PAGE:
Overweight kids face lifelong challenges

By HSC Staff Writer • Published: September 19th, 2006
Category: Health in a Heartbeat

Rolling the number eleven in dice games is lucky. But children with weight problems at age eleven aren’t so fortunate. In fact, they’re taking a bigger chance at being obese adults, which tips the odds toward weight-related health problems later in life.

British researchers say the tendency toward being overweight is based on a set, internal time clock of sorts. And the alarm sounds as early as age eleven for kids, especially black girls and children from deprived socioeconomic backgrounds.

Of the thousands of children the scientists studied, twenty-nine percent of girls were overweight or obese. Thirty-eight percent of black girls were, too, but only twenty percent of Asian girls were. Thirty-one percent of boys and girls from deprived socioeconomic backgrounds had a weight problem.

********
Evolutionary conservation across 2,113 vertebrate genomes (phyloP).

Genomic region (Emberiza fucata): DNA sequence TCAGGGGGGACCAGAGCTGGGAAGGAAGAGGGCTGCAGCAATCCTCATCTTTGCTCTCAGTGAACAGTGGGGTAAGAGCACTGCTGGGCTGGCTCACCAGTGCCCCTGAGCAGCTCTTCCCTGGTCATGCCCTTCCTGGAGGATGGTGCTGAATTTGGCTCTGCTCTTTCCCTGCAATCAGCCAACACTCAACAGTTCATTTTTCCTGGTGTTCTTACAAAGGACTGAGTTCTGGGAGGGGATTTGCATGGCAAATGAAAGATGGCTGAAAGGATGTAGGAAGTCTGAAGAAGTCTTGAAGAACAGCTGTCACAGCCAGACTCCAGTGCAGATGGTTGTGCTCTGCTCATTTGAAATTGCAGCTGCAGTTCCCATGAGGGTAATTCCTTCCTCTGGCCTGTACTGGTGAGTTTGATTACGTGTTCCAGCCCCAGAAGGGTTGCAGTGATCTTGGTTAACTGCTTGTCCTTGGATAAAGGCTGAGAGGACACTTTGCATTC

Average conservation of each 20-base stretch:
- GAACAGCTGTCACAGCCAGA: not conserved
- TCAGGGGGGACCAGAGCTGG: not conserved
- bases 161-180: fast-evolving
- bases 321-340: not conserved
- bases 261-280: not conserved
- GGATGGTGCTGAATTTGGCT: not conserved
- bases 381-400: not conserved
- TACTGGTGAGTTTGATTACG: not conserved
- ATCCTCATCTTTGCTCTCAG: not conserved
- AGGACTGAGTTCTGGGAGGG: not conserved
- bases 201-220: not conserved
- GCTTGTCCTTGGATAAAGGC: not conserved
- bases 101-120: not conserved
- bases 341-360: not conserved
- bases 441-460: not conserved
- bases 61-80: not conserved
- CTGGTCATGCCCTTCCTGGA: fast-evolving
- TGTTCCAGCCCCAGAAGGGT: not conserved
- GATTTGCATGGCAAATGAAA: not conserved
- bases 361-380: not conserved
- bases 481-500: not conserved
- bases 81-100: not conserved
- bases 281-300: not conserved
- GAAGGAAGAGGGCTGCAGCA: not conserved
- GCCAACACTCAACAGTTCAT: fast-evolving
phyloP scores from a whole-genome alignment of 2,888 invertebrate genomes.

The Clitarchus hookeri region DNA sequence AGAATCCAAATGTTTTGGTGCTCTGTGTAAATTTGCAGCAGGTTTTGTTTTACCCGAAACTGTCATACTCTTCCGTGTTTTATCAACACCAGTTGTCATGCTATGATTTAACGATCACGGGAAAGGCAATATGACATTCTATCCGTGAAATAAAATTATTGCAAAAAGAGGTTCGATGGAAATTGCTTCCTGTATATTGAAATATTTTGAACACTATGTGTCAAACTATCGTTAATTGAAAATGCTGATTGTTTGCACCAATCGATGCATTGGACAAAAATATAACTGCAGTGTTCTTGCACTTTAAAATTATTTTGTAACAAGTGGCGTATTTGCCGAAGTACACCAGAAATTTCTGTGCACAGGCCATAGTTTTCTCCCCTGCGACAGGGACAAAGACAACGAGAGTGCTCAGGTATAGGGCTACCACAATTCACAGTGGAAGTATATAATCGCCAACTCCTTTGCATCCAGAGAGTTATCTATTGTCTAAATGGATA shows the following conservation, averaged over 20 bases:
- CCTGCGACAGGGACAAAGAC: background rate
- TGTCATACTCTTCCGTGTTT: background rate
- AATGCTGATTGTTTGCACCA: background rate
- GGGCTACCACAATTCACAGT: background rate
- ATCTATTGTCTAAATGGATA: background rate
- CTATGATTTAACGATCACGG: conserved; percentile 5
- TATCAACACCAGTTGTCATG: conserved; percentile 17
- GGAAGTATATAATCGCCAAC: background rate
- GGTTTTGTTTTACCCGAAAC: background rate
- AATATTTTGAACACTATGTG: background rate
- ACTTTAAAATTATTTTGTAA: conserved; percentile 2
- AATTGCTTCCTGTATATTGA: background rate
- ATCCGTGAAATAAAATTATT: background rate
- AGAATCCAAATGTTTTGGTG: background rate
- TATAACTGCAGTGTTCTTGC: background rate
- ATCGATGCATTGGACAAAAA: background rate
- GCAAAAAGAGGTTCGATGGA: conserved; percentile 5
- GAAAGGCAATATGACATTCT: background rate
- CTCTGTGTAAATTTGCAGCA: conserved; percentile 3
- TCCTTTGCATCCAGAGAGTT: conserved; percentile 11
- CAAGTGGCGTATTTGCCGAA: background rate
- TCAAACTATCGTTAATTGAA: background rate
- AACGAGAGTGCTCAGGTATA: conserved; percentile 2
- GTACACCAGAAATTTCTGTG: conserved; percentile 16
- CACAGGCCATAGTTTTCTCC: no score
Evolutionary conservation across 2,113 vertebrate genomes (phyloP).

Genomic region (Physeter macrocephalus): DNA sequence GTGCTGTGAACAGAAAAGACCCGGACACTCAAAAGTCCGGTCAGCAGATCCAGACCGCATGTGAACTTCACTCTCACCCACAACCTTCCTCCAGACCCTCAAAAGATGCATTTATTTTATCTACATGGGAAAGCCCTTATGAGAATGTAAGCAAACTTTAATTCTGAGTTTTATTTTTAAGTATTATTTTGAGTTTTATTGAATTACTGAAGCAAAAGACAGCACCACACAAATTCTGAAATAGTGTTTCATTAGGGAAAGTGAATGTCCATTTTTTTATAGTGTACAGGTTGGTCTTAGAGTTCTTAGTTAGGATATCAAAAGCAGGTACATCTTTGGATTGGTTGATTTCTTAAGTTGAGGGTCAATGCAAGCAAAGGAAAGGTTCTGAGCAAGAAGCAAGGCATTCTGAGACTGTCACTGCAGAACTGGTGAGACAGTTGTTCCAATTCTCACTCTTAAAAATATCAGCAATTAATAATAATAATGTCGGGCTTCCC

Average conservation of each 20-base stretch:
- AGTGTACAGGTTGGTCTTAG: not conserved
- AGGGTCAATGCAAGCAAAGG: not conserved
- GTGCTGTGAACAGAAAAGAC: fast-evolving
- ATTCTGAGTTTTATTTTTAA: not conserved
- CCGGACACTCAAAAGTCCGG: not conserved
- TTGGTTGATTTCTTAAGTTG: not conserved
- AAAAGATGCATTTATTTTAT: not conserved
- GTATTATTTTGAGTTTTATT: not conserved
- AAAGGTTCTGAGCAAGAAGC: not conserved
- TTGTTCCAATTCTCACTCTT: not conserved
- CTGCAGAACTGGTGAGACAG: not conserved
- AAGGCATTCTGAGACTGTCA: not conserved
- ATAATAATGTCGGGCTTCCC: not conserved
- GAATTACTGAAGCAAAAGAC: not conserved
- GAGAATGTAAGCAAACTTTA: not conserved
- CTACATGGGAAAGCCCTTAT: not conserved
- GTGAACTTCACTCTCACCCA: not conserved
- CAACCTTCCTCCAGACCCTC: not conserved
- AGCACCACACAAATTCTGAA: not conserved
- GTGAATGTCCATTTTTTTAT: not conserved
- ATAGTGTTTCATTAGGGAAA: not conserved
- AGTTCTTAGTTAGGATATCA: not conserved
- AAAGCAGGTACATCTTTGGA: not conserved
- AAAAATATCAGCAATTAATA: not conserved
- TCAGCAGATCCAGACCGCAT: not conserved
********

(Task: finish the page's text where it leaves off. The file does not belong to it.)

Researchers say overweight children are more likely to develop high blood pressure, high cholesterol, type two diabetes and even cancer as they age.

So how many pounds is too many? If a child’s weight is higher than the ninety-fifth percentile for their age, they’re overweight. This ranking corresponds to a standard measure of body fat called the body mass index, B-M-I. A B-M-I of thirty or higher is severely overweight. Ideal BMI is between eighteen-point-five and twenty-four-point-nine.

The culprits? Researchers blame diet changes, too little exercise, too much time in front of T-Vs and computer screens. Whatever the cause, everyone needs to be aware of the problems that extra pounds pose… not just for adults but for children, too.